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Referencing Files From Programs and Scripts

Understanding proper file referencing is important Unix systems since automated processes move accounts around among available disks to make best use of available disk space. The purpose of this text is to show you how you can write scripts and programs such that they will not be "broken" by this automatic movement.

Hard-Coding File References Is Not A Good Approach

When you create a program that other people will run from their own accounts or that will be reading files located in other people's accounts, you need a way to reliably reference such files.

Hard coding references to files in other people's accounts is not a good approach. For example, it is not a good idea to use the following methods:

What you want is a method that will automatically update when accounts are moved.

Finding Users' Home Directories in the C Shell

If you are writing C shell script or working interactively in the C shell, you can use the tilde character, "~", which expands into the specification of your home directory or that of another user.

For example, to refer to your own home directory, you just put the tilde before the first slash, like this:

     ~/data/file-a

To refer to another users home directory, you include their login name after the tilde and before the first slash, like this:

     ~betty/data/file-z

Finding Users' Home Directories in the Bourne Shell

Many programmers write scripts in the Bourne Shell, which does not have the tilde character mechanism. It is possible, however, to use a C shell command from within a Bourne shell script:

      #!/bin/sh
      betty-home=`csh -fc "echo ~betty"`
      cat $betty-home/data/file-z

This same technique can be used in most other Unix shells, including the Bash and Korn shells.

Using the C Programming Language

The C programming language includes a library call that will return a structure that has in it the string specifying a given user's home directory. The string can then have appended to it whatever path you want before you use it to open() or stat() a file.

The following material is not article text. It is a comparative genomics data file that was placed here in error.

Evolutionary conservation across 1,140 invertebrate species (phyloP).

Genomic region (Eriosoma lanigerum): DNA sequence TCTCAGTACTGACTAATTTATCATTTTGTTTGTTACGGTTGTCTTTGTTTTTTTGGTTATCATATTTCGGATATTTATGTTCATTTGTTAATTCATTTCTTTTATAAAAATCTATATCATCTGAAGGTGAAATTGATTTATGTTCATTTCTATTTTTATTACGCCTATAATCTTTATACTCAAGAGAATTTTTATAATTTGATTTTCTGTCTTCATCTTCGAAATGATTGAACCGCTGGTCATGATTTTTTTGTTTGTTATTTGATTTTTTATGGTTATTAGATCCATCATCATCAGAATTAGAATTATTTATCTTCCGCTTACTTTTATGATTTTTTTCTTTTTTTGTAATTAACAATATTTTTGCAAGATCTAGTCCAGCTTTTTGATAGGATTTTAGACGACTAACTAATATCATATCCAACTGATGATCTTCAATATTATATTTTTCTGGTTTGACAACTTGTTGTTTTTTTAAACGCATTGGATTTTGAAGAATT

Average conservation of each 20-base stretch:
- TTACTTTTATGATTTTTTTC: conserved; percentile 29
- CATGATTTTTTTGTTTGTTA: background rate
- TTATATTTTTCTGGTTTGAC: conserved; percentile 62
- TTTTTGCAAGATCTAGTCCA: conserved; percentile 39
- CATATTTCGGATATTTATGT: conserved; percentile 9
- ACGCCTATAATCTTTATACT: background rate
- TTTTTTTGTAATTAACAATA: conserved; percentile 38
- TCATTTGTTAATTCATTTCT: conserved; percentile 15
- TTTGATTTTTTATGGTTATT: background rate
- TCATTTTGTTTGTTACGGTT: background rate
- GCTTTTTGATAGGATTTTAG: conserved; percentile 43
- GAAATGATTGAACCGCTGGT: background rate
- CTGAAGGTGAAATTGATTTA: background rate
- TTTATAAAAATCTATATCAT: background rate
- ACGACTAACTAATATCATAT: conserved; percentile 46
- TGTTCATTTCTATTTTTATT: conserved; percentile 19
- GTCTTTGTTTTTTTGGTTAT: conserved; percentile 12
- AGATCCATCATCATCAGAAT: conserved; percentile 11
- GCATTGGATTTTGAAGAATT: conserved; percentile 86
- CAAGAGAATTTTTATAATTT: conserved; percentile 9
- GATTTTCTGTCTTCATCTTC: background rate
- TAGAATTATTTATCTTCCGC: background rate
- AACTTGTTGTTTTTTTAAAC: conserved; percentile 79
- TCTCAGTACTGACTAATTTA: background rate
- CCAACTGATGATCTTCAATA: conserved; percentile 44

Here is an example C program that does the same thing as the simple script above:

      #include <sys/types.h>
      #include <unistd.h>
      #include <pwd.h>

      void main(void) {
         struct passwd *pwd;
         char command[1024];
         char betty_home[1024];

         pwd = getpwnam("betty");
         strcpy(betty_home, pwd->pw_dir);
         sprintf(command, "cat %s/data/file-z", betty_home);
         system(command);
         exit(0);
      }

Using the Perl Language

Perl, a popular interpreted language, has a function that also retrieves the current the location of a home directory.

Here is a Perl program equivalent to the C program above.

     #!/usr/local/bin/perl
     ($name, $passwd, $uid, $gid, $quota, $comment, $gcos, $dir, $shell) =
       getpwnam("betty");
     $betty_home = $dir;
     $command = sprintf("cat %s/data/file-z", $betty_home);
     system($command);
     exit(0);

Further Information

The following is a partial list of books that cover the programming and shell use topics mentioned in this document. These books are available through the University of Washington Library system.

      Author:       Kochan, Stephen G.
      Title:        UNIX Shell programming
                    Stephen G. Kochan and Patrick H Wood.
      Pub. Info.:   Carmel, Ind., USA : Hayden Books, c1990.
      LC Subject:   UNIX-Computer-file.
                    UNIX-Shells.
      Author:       Kernighan, Brian W.
      Title:        The UNIX programming environment
                    Brian W. Kernighan, Rob Pike.
      Pub. Info.:   Englewood Cliffs, N.J. : Prentice-Hall, c1984.
      LC Subject:   UNIX-Computer-file.
                   Electronic-digital-computers -- Programming.

SEE ALSO

Man Pages:

movedir      - Move home directory and contents